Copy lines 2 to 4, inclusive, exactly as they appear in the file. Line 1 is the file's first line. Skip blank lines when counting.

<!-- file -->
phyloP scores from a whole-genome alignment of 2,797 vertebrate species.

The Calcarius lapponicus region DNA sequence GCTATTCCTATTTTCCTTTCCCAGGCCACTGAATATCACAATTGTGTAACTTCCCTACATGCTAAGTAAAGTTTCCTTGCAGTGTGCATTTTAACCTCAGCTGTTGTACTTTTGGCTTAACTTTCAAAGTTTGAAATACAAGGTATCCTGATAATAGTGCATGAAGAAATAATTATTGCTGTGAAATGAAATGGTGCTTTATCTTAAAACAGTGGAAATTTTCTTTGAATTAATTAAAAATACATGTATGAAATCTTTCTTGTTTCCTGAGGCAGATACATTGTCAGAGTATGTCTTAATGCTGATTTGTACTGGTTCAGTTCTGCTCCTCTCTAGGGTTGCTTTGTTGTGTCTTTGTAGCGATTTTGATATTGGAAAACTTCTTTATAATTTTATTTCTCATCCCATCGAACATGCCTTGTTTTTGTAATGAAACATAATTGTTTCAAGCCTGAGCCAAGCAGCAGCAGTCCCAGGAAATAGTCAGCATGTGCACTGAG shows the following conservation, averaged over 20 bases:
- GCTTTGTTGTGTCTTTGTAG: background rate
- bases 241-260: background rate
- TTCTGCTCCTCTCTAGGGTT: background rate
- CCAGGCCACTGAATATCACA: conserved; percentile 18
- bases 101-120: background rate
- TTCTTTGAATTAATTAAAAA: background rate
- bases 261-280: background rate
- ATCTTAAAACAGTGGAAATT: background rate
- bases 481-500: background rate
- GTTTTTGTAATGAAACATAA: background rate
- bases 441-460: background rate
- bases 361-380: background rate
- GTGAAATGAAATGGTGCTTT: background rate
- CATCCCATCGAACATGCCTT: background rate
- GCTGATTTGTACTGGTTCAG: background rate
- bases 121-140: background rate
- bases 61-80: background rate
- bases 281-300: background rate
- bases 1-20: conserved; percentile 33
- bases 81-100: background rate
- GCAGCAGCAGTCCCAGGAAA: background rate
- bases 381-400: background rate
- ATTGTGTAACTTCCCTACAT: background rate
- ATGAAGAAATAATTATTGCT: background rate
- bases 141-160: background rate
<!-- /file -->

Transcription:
The Calcarius lapponicus region DNA sequence GCTATTCCTATTTTCCTTTCCCAGGCCACTGAATATCACAATTGTGTAACTTCCCTACATGCTAAGTAAAGTTTCCTTGCAGTGTGCATTTTAACCTCAGCTGTTGTACTTTTGGCTTAACTTTCAAAGTTTGAAATACAAGGTATCCTGATAATAGTGCATGAAGAAATAATTATTGCTGTGAAATGAAATGGTGCTTTATCTTAAAACAGTGGAAATTTTCTTTGAATTAATTAAAAATACATGTATGAAATCTTTCTTGTTTCCTGAGGCAGATACATTGTCAGAGTATGTCTTAATGCTGATTTGTACTGGTTCAGTTCTGCTCCTCTCTAGGGTTGCTTTGTTGTGTCTTTGTAGCGATTTTGATATTGGAAAACTTCTTTATAATTTTATTTCTCATCCCATCGAACATGCCTTGTTTTTGTAATGAAACATAATTGTTTCAAGCCTGAGCCAAGCAGCAGCAGTCCCAGGAAATAGTCAGCATGTGCACTGAG shows the following conservation, averaged over 20 bases:
- GCTTTGTTGTGTCTTTGTAG: background rate
- bases 241-260: background rate